A diverse and vibrant Portrait of Britain

The winners of this year’s edition of the awards showcase the stories of an array of communities from across the country

Portrait of Britain British Journal of Photography JCDecaux Brick Lane
Ahbab Hussain and Afia Begum, from Brick Lane: A Community Portrait. This project tells the stories of British Bangladeshis in east London, starting from the community’s migration journey, which began in the 1960s, and looking at how it has shaped people’s lives, experiences and aspirations. Photographed in London by Kois Miah

For seven years, the Portrait of Britain awards organisers have invited photographers to turn their lenses on the diverse and constantly changing nature of UK society. 

The annual event, run by the British Journal of Photography in partnership with the advertising firm JCDecaux, attracts thousands of submissions, which are then edited down to 99 images by a panel of experienced industry figures. 

This year’s winning portraits include famous faces such as David Attenborough and Grayson Perry, and ordinary members of the many communities that make up the country.

Envisioned as an exhibition for everyone, it has photographs gracing digital screens on high streets and bus shelters, in shopping malls and in train stations in major cities across the UK. A hardback book featuring the 200 shortlisted images will also be published by Hoxton Mini Press.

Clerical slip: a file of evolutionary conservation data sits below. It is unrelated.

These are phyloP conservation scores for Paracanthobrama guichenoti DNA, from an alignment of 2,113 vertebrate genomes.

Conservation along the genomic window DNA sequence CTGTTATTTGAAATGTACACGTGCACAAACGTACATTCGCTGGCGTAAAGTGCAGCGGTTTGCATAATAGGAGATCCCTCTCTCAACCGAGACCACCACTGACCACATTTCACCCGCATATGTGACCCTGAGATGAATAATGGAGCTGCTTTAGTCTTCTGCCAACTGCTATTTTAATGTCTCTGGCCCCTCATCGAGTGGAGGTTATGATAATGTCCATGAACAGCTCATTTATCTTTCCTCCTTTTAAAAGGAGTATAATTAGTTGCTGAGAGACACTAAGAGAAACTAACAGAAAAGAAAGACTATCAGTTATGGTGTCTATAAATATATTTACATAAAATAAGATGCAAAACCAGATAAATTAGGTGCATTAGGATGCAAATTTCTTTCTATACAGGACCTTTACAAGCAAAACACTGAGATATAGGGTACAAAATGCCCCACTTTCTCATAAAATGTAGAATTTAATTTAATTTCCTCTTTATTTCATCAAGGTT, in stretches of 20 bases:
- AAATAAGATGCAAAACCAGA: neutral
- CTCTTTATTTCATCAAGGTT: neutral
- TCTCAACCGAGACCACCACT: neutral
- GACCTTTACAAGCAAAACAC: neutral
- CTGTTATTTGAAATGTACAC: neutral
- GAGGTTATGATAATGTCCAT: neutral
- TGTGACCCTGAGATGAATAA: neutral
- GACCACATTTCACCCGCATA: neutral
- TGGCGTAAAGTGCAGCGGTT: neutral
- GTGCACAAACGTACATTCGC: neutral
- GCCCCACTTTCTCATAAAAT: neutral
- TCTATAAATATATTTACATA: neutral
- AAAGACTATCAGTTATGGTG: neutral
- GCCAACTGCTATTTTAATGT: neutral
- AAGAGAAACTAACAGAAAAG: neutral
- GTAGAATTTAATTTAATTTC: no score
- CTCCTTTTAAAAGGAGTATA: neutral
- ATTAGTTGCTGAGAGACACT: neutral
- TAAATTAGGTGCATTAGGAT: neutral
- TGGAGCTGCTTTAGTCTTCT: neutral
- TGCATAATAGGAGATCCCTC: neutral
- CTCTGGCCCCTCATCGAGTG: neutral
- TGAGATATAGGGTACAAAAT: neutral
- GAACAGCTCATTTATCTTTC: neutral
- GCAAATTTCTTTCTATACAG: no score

Portrait of Britain British Journal of Photography JCDecaux Birmingham
“As a daughter of first-generation Pakistani immigrant parents, I like to think of my mother as the queen of my family. She came from nothing and built her life from scratch in Britain, not for herself but for her children. She dreamt for me, not for herself, when she left her family and home in Lahore and arrived in Birmingham,” said 26-year-old Maryam Wahid. Photographed in Birmingham by John Boaz
Portrait of Britain British Journal of Photography JCDecaux London
Eleven-year-old Aadam, pictured here with his mother and younger brother, has Fraser syndrome, a rare condition in which both of his eyelids are fused to his cornea. His vision is severely impaired but he responds to bright lights. This year the Royal National Institute of Blind People is helping visually impaired children feel more included over Christmas by producing letters from Santa in large format, audio or Braille. “My letter from Santa means everything to me,” said Aadam. Photographed in London by Ross Brind
Portrait of Britain British Journal of Photography JCDecaux Brighton
Darvish Fakhr is a half-Iranian, half-American artist whose work ranges from painting to movement art. He said: “Sufi poetry from Iran is written by hand on my hat, shaped with verses to tomb the ego.” Photographed in Brighton by Hugh Fox
Portrait of Britain British Journal of Photography JCDecaux London
Anoushé Husain won the women’s title for greatest vertical distance climbed on a climbing wall with one hand in one hour, reaching 374.85 metres at the Castle Climbing Centre, Stoke Newington, London, on 5 April 2022. Photographed in London by Justin Downing
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